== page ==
March 29, 1987 — June 7, 2018
When Debbie Millich saw the somber face of the Buffalo detective, she knew.
She had seen the same look on the face of a Cheektowaga officer on Aug. 27, 2016, when he came to tell her that her youngest son, Tyler, was dead at age 21 of a heroin overdose.
This time the tragic news was about her daughter Amanda, her firstborn and only girl, a woman who fought hard against the anxiety and depression that caused her to take her own life on June 7.
"As soon as I saw his face, I knew," Millich said.
The week Miss Hess died, America was rocked by two celebrity suicides — designer Kate Spade on June 5 and chef and author Anthony Bourdain on June 8. Between them, her family and friends suffered the searing loss of Amanda Hess, 31, of Buffalo.
Besides the anguish of her brother's death, Miss Hess suffered many trials in her short life, including struggles with drugs and alcohol, nagging injuries from a car crash, a physical attack by a man she was in a relationship with, and workplace stress.
After her loss, her mother is raising her voice to inspire those who see a friend suffering: Step in. Offer a shoulder. When you see a cry for help on social media, don't just add the sad face emoji and keep scrolling.
"Amanda was very verbal," said Millich. "She would let all her friends on Facebook know she was going through depression and anxiety; she was very open. She was not ashamed about it, and people would mock her for that, saying she was just trying to get attention."
Now that her daughter's Facebook page has been converted to a memorial page, she said, "People are posting now, 'I love you, I'm going to miss you,' but where were these people when the only ones around her were two close friends and her family? She was struggling, and she was struggling for almost two years. If you see someone expressing what they are suffering through, talk to them and try to help them, and especially don't bully them if you are in a workplace. Don't ignore it."
Miss Hess, daughter of Dale Hess and Deborah Millich, was born at Mercy Hospital in South Buffalo. She attended Northwood Elementary School in West Seneca and West Seneca East Junior High and High School.
After starting her work career with AmeriCorps, she found her passion in life when she started working for an agency that assisted elderly people in their homes. She earned her Emergency Medical Technician certification, but never worked in that part of the medical field, her mother said.
Miss Hess worked as an aide at Mercy Hospital for about four years, said her mother. "She loved the patients and their family members," said Millich. "If nobody visited, Amanda would take that extra five minutes and sit and talk with the patient, or comb their hair. She just loved people."
Miss Hess had recently been out on disability due to workplace stress, said her mother, and had returned to work just a few days before she took her own life.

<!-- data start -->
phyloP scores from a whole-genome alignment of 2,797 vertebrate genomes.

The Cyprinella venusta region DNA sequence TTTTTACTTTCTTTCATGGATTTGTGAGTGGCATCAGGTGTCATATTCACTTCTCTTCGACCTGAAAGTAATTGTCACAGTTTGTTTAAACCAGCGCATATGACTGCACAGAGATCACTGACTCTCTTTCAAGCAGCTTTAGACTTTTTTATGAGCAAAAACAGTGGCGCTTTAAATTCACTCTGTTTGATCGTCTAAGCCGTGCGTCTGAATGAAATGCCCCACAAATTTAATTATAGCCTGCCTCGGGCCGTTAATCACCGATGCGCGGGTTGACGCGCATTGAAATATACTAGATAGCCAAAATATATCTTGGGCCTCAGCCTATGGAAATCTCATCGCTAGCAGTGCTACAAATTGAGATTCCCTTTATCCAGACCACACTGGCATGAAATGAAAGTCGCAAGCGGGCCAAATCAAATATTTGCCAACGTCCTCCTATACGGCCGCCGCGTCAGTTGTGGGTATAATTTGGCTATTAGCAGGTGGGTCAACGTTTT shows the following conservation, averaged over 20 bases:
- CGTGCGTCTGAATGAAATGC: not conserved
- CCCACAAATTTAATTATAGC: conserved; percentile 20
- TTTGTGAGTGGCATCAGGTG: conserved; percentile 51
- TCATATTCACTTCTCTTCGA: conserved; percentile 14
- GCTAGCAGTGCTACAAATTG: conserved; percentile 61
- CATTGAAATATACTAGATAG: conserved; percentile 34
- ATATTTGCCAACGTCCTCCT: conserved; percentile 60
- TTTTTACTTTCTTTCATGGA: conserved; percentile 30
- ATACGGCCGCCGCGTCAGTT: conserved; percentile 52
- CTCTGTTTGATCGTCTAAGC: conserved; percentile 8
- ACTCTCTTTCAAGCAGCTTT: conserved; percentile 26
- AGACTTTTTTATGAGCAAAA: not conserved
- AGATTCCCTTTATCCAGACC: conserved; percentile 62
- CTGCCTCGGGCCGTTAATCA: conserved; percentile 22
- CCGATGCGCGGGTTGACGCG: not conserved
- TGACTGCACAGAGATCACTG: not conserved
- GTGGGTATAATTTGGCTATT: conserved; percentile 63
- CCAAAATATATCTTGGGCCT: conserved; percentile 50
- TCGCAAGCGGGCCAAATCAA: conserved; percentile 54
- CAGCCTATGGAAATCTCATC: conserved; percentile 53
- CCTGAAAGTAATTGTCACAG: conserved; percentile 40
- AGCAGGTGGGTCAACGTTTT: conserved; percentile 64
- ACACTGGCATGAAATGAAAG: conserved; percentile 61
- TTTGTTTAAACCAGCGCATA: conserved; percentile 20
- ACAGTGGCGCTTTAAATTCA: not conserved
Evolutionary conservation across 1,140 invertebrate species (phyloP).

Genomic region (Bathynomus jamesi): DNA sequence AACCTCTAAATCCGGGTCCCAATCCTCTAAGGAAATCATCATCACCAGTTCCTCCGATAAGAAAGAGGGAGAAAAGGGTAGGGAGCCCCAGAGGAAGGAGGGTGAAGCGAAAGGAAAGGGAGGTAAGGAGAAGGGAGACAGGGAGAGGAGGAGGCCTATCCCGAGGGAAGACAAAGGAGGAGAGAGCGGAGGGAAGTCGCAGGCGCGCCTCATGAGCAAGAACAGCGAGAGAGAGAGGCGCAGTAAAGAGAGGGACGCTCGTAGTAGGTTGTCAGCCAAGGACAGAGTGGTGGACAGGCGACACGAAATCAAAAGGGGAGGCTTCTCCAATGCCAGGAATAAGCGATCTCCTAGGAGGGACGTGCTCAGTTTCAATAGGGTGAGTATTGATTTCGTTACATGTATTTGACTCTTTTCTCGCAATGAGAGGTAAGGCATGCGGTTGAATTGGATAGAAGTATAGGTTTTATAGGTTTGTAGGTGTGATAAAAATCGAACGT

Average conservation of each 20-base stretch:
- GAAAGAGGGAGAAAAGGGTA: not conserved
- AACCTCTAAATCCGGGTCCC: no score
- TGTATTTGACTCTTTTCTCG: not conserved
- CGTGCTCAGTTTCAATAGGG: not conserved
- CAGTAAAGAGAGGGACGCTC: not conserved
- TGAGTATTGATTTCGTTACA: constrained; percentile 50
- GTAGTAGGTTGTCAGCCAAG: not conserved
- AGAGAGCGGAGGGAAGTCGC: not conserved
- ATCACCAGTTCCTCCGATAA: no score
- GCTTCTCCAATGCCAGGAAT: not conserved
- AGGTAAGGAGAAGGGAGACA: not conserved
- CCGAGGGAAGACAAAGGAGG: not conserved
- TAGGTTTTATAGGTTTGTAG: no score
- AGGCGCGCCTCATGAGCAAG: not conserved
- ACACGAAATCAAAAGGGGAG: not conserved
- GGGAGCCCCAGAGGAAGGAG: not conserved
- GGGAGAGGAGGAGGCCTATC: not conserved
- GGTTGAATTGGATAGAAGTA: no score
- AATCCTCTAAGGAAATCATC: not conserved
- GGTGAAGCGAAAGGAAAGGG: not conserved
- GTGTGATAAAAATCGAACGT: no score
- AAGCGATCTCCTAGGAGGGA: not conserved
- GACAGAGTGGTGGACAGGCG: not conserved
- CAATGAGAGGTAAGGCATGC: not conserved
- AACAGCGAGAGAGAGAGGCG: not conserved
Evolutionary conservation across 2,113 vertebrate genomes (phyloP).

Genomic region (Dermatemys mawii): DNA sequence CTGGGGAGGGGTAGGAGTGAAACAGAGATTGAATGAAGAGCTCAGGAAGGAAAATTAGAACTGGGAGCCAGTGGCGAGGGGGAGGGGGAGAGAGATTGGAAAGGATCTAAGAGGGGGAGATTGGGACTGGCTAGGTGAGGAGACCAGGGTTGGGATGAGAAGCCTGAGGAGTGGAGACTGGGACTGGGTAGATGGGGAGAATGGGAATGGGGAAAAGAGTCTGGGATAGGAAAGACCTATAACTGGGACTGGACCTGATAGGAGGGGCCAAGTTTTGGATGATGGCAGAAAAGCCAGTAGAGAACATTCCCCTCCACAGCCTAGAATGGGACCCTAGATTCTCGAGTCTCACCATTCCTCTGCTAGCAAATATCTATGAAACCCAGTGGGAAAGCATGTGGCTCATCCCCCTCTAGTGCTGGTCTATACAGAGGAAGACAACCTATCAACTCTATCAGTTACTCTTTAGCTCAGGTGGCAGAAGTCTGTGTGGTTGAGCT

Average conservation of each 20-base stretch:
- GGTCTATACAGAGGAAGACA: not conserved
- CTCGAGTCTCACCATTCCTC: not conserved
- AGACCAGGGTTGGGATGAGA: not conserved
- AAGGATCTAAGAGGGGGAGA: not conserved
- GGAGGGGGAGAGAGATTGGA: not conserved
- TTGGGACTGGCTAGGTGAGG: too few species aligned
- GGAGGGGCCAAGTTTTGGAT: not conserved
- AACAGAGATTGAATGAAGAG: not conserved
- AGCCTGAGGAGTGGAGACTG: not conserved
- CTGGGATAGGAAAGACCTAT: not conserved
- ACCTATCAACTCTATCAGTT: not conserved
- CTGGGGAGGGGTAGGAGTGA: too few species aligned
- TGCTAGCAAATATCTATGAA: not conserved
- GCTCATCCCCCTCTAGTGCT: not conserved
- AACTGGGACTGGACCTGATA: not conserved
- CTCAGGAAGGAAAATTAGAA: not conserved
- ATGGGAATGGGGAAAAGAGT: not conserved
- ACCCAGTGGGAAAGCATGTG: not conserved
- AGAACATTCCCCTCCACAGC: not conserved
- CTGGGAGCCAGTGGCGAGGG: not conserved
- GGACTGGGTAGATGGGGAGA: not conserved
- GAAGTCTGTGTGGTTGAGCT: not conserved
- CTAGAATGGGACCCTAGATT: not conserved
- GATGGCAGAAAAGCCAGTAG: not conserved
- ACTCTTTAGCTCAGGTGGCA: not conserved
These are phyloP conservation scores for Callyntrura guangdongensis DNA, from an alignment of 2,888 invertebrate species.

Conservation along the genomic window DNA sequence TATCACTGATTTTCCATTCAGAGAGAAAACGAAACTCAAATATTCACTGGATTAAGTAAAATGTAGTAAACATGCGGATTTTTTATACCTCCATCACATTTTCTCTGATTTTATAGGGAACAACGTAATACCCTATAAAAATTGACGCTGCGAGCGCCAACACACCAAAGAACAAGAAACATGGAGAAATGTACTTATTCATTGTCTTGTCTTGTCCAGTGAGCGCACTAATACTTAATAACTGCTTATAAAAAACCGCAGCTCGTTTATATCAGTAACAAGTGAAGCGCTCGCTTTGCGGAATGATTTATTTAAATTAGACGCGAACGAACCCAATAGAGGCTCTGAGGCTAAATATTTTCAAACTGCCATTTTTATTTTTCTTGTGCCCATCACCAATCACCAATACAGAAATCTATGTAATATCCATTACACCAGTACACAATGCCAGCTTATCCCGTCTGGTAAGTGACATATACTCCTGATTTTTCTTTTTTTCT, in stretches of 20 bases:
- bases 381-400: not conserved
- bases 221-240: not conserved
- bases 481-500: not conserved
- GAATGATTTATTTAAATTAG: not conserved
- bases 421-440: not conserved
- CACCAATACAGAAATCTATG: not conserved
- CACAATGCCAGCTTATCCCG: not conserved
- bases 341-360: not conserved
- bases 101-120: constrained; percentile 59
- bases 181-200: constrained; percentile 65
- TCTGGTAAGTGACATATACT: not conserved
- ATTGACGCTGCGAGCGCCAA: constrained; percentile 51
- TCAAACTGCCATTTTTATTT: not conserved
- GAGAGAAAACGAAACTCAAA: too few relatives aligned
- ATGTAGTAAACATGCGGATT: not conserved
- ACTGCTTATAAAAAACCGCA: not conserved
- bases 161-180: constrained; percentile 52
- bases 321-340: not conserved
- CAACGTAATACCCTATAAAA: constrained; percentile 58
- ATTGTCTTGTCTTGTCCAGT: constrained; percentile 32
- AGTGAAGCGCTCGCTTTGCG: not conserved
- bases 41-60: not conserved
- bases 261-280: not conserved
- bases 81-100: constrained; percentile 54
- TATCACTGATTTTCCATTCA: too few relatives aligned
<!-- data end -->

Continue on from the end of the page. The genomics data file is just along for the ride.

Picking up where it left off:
After a struggle with heroin addiction, she had been clean for about seven years, Millich said. Shortly after Tyler's death, she started abusing alcohol, but had been sober for three or four months, her mother said.
Her brothers' death pained Miss Hess, said her mother, because she was busy with her own life and blamed herself for not being around enough for him. "Because she had gone through it herself, she wanted to help him," Millich said. After his death, Miss Hess had her brother's name and dates of birth and death tattooed in flowing script on the inside of her forearm.
But there was more: A significant relationship ended in March 2017. She suffered nagging back injuries in a car crash in August 2017. Then, on Nov. 18, 2017, she was, as she put it, "brutally attacked by a man I trusted," who broke her nose and hand.
When she posted the photos of her bloody and battered face after the attack, Miss Hess wrote, "This is the biggest reason why I am depressed, anxious and need many good people in my life. ... Be a friend. Ask how I am doing. Don’t just scroll by and ignore. Because domestic violence and being brutally attacked is no joke."
In March, the man who attacked her was sentenced to 60 days in jail and three years probation after she made a victim impact statement in court.
On Oct. 21, 2017, she wrote, prophetically, "Wow, tonight really showed me I have not 1 person I can count on when I am in need of help. I don’t care about our history, if someone is reaching out to you, you answer their text and help them. Because before you know it, they could be gone. And that’s gonna really suck for you."
She fought the anxiety and depression, seeing a counselor, taking medication and even getting inpatient care at Erie County Medical Center, her mother said. "I thought she was doing good. I'd seen an improvement in her. But she may have been pretending, but hurting inside."
Millich last saw her daughter on June 5. "She was at my house, we were talking, she seemed happy," she said. They made plans to see her niece and nephew. "She did all her laundry," her mother said. Two days later, after not hearing from Miss Hess for a day, a friend called Buffalo Police, who found her.
Besides her parents, Miss Hess is survived by two brothers, Dale Jr. and Michael, and aunts and uncles. A committal service was held on June 13 in the Chapel at St. Matthew's Cemetery in West Seneca.
"Amanda was a good person, she loved her job at Mercy," her mother said. "She loved her niece and nephew and I still don't understand why."